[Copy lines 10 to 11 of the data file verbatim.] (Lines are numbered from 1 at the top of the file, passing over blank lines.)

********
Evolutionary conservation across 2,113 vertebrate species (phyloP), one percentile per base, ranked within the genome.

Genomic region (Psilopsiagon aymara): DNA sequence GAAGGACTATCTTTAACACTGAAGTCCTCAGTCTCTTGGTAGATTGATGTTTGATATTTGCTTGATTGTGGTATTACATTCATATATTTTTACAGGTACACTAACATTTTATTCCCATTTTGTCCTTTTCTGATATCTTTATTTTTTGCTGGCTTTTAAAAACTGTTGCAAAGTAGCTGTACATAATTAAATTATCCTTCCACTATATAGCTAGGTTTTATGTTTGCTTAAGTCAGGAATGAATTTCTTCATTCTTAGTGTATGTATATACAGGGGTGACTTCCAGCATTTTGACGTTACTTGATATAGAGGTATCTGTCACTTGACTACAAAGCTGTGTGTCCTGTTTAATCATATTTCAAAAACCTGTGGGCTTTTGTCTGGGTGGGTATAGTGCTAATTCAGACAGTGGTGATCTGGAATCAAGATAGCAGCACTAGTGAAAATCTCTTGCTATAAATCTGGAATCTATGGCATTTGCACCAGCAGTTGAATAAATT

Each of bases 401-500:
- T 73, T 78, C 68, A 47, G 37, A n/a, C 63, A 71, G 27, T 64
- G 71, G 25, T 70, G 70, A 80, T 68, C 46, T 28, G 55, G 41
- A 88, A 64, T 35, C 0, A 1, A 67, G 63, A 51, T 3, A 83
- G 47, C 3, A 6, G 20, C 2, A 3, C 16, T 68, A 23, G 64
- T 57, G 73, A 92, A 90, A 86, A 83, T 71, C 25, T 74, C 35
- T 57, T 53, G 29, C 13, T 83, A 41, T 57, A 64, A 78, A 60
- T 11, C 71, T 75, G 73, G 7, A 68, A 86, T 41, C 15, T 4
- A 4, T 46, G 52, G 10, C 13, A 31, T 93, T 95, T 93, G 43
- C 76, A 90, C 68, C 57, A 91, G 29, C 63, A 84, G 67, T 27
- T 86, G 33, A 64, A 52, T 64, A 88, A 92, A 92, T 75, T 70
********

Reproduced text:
- T 11, C 71, T 75, G 73, G 7, A 68, A 86, T 41, C 15, T 4
- A 4, T 46, G 52, G 10, C 13, A 31, T 93, T 95, T 93, G 43